I believe in the United States Constitution and the Declaration of Independence. It’s not just because two of my ancestors, Daniel and Charles Carroll, signed the Declaration of Independence, which provides the basic tenets from which the brilliant minds of our forefathers could construct the Constitution. These documents work because they really were written, “…by the people for the people.” I truly believe in my heart of hearts that a participatory form of government is the only one that can stand the test of time.
I’m stunned, outraged, furious, and saddened at the cavalier dismantling and erosion of our basic rights and the wave of corruption tainting America. The lobbying scandals of Jack Abramoff, Tom DeLay and others are in-your-face reminders that the rich take care of their own. The outing of undercover CIA agent, Valerie Plame, served the double-duty of sticking it to her husband for exposing the truth regarding Saddam Hussein and Nigerian yellow cake, and removed Plame from the important job of keeping tabs on Iran’s nuclear developments.
Most stunning of all is that the architects of the war in Iraq had little to no military experience. I’m reminded of how vehemently the GOP tried to make political hay out of Bill Clinton avoiding service in Vietnam because he was a Rhodes Scholar in England. A Rhodes Scholar, for heaven’s sake!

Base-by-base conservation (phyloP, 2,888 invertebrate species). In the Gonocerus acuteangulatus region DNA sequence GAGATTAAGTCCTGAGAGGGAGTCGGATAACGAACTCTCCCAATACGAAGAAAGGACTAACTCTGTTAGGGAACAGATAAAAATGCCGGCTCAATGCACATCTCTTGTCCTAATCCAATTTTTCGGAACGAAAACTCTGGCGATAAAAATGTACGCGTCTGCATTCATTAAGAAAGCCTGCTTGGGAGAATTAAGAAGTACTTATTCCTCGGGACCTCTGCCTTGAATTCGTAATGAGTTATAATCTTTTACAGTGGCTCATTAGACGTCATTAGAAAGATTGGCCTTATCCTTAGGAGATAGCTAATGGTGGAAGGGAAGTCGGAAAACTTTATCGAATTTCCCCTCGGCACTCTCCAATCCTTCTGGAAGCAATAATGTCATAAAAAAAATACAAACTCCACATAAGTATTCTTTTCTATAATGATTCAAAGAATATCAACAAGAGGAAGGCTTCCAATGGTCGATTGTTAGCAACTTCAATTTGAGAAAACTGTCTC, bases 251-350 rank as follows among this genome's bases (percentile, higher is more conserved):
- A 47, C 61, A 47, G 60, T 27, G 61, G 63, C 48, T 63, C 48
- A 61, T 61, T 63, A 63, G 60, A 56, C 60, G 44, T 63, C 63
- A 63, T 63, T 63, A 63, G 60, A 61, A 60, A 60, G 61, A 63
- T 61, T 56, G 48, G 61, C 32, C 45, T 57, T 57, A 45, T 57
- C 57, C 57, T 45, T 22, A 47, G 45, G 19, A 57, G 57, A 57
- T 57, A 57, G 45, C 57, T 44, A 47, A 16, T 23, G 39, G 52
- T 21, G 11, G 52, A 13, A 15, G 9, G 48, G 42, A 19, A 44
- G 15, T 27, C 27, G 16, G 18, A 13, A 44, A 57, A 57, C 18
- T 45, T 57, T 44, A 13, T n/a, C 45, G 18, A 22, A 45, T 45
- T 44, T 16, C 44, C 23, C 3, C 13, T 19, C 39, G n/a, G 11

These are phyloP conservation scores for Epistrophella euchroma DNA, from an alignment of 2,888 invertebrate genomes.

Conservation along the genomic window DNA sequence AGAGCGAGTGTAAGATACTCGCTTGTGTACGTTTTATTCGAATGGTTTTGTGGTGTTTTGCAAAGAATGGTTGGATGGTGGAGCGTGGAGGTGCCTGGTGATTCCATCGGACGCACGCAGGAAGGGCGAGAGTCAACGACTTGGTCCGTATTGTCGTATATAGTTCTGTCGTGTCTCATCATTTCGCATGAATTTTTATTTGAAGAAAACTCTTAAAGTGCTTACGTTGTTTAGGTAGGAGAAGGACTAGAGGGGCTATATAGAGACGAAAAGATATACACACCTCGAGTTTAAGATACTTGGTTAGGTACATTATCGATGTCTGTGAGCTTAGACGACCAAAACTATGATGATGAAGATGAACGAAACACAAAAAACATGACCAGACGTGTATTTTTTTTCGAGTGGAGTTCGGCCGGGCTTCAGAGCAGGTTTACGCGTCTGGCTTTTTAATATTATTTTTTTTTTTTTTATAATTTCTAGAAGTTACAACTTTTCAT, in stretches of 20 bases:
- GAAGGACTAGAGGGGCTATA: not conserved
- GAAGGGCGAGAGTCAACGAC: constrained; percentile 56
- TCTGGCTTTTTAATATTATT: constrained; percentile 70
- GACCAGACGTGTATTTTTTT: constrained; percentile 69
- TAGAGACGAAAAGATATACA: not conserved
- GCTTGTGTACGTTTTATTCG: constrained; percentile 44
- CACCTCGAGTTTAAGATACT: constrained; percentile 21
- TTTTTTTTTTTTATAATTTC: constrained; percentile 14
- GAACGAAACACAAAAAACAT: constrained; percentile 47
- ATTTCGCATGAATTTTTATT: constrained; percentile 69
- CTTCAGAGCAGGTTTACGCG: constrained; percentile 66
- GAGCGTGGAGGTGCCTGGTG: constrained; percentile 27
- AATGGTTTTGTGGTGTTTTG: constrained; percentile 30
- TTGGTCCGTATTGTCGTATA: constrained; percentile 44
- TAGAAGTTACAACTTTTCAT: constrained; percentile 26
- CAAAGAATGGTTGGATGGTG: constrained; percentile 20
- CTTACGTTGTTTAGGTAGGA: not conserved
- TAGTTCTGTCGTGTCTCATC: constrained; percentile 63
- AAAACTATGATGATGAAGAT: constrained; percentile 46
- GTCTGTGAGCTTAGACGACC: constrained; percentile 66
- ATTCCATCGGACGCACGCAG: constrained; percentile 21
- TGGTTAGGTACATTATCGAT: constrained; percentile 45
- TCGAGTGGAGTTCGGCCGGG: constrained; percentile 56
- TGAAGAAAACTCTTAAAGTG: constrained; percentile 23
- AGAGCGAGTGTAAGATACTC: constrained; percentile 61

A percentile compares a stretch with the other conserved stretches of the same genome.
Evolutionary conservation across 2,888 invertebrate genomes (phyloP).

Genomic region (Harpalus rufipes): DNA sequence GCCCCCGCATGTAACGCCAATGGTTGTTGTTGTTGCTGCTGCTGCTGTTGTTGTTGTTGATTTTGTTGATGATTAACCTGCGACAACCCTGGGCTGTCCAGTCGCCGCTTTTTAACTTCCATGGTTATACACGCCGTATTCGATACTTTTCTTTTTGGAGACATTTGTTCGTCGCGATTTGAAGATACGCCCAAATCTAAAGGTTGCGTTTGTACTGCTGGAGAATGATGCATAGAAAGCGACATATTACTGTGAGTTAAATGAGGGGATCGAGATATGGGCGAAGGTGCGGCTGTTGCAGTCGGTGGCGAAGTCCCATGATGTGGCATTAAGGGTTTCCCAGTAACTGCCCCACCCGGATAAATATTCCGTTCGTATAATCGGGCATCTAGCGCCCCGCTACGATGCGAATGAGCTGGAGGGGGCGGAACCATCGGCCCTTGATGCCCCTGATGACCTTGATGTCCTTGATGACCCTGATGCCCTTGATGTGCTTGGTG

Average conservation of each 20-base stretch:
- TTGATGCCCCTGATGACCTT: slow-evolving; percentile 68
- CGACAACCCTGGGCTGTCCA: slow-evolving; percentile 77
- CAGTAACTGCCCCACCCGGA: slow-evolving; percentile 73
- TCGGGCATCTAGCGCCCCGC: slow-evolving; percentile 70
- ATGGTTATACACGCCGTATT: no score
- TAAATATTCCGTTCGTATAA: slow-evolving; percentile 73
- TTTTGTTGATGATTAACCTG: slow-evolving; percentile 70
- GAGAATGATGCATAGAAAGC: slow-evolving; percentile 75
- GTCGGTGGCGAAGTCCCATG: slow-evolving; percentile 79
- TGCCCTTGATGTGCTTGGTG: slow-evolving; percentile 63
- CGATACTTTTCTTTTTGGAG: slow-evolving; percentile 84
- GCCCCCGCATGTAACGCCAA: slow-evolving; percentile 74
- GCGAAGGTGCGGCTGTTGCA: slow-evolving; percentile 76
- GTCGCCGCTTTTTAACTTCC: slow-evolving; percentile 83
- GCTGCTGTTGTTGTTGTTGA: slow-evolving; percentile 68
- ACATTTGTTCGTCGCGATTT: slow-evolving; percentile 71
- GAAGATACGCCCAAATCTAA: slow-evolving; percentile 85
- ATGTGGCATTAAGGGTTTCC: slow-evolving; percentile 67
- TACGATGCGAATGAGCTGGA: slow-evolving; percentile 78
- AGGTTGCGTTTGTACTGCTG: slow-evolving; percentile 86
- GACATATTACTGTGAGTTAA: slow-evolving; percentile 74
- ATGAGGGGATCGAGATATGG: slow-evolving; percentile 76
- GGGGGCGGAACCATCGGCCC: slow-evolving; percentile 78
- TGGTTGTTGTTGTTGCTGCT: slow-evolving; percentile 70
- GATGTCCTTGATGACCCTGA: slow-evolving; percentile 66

Karl Rove, draft dodger. Rumsfeld? Cheney? Rice? They never served And nagging doubts as to whether or not President Bush was given a non-combat situation here at home, from which he deserted in a time of war, is yet another in-your-face reminder that wealth and power have their privileges.
I beleive it’s no accident that we refer to the three branches of government, and like a tree, each branch contain smaller branches, twigs and leaves. Where we citizens of America fall in this analogy depends on to what degree we participate. Do we stay informed? Do we vote? Do we question the information that bombards us and aspire to think for ourselves? Do we question the motives and actions of our leaders? Do we have the guts to stand up and say, “No more!”?
Or are we a nation of sheep, believing on those pundits whose rhetoric is the most convenient to accept? Are we, as Richard Barnet professed back in 1980 in his book, The Lean Years, willing to ignore the impacts of our consumer lifestyles and global policies, thereby denying ourselves full participation in our democracy?
If we are parts of the symbolic tree, then I believe it’s a deciduous tree in bad need of major defoliation. I’m reminded of the bumper sticker that reads, “When the people lead the leaders will follow.” It’s up to us, the citizens, to shake this tree to bring about re-foliation and rejuvenation. Maybe we’ll lose out on glorious fall colors, but we can rejoice in the reaffirmation that the Constitution has it right.
I believe this to be the mark of a true American patriot.
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